In early February 1978, on the strength of a claimed turnover of $1 billion, the Australian Financial Review reported that “at this sort of growth rate Nugan Hand will soon be bigger than BHP.”
Two years later, on January 27, 1980, one of the two founders of the Nugan Hand Bank, Frank Nugan, was found dead near Lithgow in New South Wales from a gunshot wound to the head, apparently self-administered. While this was taking place, the other founder of the bank, Michael Hand, was busy shredding “sensitive” documents. By June 1980, Nugan Hand Ltd was in liquidation. It owed about $15 million to creditors. Hand had fled to the United States, never to be seen or heard from again.
As some of the activities of Nugan Hand came to light following the appointment of a Royal Commission of Inquiry, the print media in Australia and the US were running stories about the connection between the bank and the CIA, alongside allegations that the bank was involved in drugs and arms trafficking.
Nugan and Hand were not bankers, and they employed a number of prominent former US military and intelligence personnel who also lacked banking experience.
The bank’s president was Admiral Earl Preston Yates, who was deputy chief of staff at US Pacific Command during the final US withdrawal from Vietnam. General Edwin Fahey Black, the bank’s representative in Hawaii, commanded US troops in Thailand during the Vietnam War, having previously served with the National Security Council and the OSS, the predecessor to the CIA. Lieutenant-General Leroy Joseph Manor, who worked for the bank in the Philippines, was also a Vietnam veteran, and had previously been chief of staff of the Pacific Command. General Erle Cocke, a World War II veteran and former Brigadier-General of the Georgia National Guard, worked as a consultant for the bank in Washington.
Two other people employed by the bank were high-ranking CIA operatives. Walter Joseph McDonald worked for the CIA from 1952 to 1979, including a period as deputy director. He was a “special adviser” to Nugan Hand, opening an office for the bank in Annapolis, Maryland. William Egan Colby was US ambassador to Vietnam from 1968 to 1971, and executive director, then director of the CIA from 1973 to 1976. He was retained by the bank to provide legal advice on taxation matters. His business card, on which were written the dates when he would be available to meet Nugan in Hong Kong or Singapore in March 1980, was found in Nugan’s possession after his death.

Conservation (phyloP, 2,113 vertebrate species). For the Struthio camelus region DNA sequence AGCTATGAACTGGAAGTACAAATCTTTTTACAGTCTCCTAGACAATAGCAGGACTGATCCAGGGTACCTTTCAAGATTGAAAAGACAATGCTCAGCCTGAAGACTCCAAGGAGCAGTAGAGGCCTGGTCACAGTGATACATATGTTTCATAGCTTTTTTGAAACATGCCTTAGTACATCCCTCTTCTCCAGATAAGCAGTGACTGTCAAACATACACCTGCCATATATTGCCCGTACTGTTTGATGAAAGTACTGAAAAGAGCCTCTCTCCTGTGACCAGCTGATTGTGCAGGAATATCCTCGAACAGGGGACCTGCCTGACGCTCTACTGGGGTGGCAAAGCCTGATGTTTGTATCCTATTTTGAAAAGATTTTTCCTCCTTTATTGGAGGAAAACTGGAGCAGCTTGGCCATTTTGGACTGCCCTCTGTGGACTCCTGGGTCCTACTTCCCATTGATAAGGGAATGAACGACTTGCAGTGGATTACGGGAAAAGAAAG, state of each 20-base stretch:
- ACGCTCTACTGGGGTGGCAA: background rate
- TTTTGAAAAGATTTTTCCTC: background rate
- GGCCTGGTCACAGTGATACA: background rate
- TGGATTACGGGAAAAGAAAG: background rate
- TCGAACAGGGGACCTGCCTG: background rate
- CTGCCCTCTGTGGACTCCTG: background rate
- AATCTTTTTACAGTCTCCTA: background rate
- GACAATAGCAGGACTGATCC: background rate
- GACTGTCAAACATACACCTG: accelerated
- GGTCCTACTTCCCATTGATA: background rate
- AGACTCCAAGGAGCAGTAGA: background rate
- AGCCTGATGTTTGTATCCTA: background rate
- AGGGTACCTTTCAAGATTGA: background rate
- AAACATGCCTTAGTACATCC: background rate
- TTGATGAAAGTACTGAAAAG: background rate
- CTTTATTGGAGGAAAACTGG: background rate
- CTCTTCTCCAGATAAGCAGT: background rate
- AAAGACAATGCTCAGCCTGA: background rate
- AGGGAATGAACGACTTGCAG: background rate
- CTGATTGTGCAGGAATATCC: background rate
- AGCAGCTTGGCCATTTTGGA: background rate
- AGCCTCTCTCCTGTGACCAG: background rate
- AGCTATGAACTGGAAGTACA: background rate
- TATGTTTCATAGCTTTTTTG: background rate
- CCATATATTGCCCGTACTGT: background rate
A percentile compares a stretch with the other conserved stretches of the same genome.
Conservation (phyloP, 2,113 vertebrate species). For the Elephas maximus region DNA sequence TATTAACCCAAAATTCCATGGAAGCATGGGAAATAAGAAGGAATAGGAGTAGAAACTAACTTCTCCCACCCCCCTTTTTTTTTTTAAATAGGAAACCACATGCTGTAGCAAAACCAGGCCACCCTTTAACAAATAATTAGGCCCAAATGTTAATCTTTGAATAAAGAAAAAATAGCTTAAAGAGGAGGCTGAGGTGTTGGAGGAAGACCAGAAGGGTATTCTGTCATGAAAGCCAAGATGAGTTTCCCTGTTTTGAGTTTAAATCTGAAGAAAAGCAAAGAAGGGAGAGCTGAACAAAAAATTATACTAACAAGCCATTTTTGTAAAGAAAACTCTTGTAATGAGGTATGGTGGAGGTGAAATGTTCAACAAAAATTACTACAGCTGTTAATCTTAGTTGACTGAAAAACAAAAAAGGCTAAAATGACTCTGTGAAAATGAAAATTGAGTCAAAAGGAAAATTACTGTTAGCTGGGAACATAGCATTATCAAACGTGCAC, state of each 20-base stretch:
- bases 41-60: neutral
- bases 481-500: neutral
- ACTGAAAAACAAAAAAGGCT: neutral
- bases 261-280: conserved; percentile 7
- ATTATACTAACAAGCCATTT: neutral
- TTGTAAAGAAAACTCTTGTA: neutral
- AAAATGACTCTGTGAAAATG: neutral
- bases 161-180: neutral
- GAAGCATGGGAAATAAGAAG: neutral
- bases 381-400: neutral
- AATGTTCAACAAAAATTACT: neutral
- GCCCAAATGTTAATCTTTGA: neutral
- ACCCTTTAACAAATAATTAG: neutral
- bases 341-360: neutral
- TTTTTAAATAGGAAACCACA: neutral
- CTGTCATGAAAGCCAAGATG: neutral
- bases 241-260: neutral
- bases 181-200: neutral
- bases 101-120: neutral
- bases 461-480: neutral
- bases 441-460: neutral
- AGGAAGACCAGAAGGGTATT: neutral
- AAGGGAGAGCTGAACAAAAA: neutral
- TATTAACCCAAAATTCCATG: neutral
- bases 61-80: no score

The bank also had business dealings with a number of other high-ranking former CIA officers including Ted Shackley and Thomas Clines, chief and deputy chief respectively of the CIA station in Vientiane in the mid 1960s.
The Royal Commission into the activities of Nugan Hand seemed a little bemused that the CIA, such a “powerful agency of the United States Government” would have dealings with the “inept individuals” who ran Nugan Hand.
Those who ran Nugan Hand were not so much inept as just plain crooked, and the operation that they ran was a sham from the start. Shortly after the company was incorporated in July 1973, its accounts showed a paid-up capital of $1,000,005. The shares were held by Nugan and Hand, “paid” for with cheques drawn by Nugan totalling $1 million. The company then “repaid” Nugan $999,900. When these cheques were passed around the boardroom table there was no money to cover them in the relevant accounts. All this created the illusion that the company was worth $1 million, when in fact its paid-up share capital throughout its life amounted to just $105, and it was at all times insolvent.
The apparent success of the company was attributed by the Royal Commission to “sheer fortuity.” They were certainly fortunate in acquiring the services of a money market manager who was skilful enough to trade without any money. Using his market contacts he managed to trade on short-term extended credit each day, racking up sales of $2.4 million that resulted in a trading loss of $18,373, but nevertheless gave the impression of a company doing significant business in its early days. Nugan Hand was also said to be “purely fortuitous” in finding auditors who were willing to certify accounts without checking them, and later, in obtaining a banking licence.
Nugan Hand obtained a banking licence in the tax haven of the Cayman Islands in 1976 after it was refused a licence in Panama. The newly established bank was then able to collect deposits, which were used to pay for the inflated expenses and ostentatious lifestyle of its principals.